Dangers of Disclosure

Editors at PLoS Medicine suggest that merely disclosing conflicts of interest is insufficient and possibly even counterproductive.  From the Scientist:

“When a scientist or doctor has a financial conflict of interest, open disclosure in scientific publications might actually backfire and make bias worse, warn the editors of PLoS Medicine in an editorial out yesterday (April 24). Furthermore, disclosure policies in general do nothing to confront the issues of the conflicts of interest themselves, they write. So what can be done?

‘The reliance that many of us in the medical and publishing communities have on disclosure policy is problematical,’ said Jocalyn Clark, senior magazine editor at PLoS Medicine and one of the authors of the new editorial—’both because it leaves the real question of the conflict of interest unaddressed, but also and more importantly, because…disclosure may actually be worsening the problem.’

Indeed, a study by George Loewenstein of Carnegie Mellon University in Pittsburgh and colleagues suggests that bias may be greater when conflicts of interest are disclosed. This stems from the idea that doctors strategically exaggerate their advice to patients to counteract the possible effect the disclosure might have on patient opinions. Furthermore, simply disclosing their conflicts might make doctors feel that giving biased advice is acceptable, because the patient “has been warned.” The PLoS Medicine editors extrapolate Loewenstein’s suggestion to published articles.”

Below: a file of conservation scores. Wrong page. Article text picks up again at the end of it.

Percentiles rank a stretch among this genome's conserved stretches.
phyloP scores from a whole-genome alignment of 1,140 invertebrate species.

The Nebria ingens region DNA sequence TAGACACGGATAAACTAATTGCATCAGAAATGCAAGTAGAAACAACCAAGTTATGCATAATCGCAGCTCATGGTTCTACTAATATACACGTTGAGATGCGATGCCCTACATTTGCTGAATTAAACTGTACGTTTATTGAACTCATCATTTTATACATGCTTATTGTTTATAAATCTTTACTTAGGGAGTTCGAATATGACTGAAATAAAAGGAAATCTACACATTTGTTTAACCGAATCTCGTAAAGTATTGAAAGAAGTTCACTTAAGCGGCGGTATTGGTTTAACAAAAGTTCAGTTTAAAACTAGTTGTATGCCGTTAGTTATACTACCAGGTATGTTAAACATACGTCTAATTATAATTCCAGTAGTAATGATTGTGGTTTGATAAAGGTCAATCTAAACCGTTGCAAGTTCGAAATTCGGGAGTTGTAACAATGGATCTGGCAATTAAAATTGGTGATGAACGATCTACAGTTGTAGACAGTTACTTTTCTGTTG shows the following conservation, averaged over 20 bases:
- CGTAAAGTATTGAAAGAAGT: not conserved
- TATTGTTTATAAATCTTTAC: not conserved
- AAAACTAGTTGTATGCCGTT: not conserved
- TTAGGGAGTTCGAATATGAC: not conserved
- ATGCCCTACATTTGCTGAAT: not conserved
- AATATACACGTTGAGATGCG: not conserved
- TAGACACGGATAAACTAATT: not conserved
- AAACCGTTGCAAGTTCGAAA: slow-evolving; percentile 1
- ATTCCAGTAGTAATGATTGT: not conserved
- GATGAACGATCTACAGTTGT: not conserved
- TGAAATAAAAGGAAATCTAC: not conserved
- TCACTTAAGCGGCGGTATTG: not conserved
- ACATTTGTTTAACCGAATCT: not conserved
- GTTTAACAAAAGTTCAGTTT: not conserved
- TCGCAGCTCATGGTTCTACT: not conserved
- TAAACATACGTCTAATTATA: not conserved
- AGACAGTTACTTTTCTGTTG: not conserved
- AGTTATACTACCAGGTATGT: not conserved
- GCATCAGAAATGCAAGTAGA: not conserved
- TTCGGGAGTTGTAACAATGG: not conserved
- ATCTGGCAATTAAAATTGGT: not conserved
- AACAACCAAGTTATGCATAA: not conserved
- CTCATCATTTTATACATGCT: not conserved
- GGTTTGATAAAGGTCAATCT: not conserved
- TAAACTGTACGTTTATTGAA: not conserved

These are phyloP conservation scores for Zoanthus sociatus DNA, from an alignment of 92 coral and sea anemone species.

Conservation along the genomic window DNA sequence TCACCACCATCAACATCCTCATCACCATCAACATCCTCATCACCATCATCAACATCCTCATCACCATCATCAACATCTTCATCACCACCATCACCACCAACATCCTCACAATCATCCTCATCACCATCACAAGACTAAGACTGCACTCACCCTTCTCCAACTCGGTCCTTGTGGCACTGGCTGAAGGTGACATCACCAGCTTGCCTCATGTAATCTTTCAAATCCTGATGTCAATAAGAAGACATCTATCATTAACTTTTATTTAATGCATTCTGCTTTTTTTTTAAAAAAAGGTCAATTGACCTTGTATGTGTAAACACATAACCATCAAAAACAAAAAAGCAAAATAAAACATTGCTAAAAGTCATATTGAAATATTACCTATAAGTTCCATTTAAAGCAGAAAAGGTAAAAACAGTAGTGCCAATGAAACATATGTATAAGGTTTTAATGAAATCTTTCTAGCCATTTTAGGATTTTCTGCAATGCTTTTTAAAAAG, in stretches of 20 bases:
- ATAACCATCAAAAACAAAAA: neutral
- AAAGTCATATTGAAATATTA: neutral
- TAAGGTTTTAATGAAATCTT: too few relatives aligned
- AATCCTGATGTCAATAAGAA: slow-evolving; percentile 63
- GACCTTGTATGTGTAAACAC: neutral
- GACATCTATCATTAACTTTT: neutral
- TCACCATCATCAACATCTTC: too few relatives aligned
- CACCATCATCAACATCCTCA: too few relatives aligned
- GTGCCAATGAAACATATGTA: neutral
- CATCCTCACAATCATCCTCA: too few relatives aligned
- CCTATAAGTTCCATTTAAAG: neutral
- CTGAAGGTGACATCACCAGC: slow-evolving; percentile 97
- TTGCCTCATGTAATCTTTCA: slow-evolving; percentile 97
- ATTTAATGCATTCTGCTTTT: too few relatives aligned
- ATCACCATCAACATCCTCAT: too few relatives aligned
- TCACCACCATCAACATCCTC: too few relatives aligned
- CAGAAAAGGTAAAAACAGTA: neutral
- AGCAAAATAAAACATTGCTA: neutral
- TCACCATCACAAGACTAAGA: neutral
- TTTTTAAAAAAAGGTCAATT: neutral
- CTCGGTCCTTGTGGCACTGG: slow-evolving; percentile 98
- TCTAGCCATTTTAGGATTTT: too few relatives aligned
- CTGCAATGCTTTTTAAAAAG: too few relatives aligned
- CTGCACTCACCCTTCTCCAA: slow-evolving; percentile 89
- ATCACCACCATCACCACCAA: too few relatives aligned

Read the entire article:



About UWF Center on Aging

The Center on Aging at the University of West Florida was established in the Fall of 2010 when the School of Psychological and Behavioral Sciences faculty along with assistance from Sponsored Research submitted a grant to the State University System Board of Governors in support of aging initiatives for Northwest Florida. Its mission is to improve the quality of life of aging adults through the application of science to address challenges associated with aging and to promote healthy aging, with an emphasis on prevention. This will be accomplished through inter-disciplinary and inter-professional efforts of basic and applied research, consultation, and partnerships with community agencies. Education and training, direct services to the aging population, and public awareness and understanding of the contributions and needs of elders will be primary objectives.
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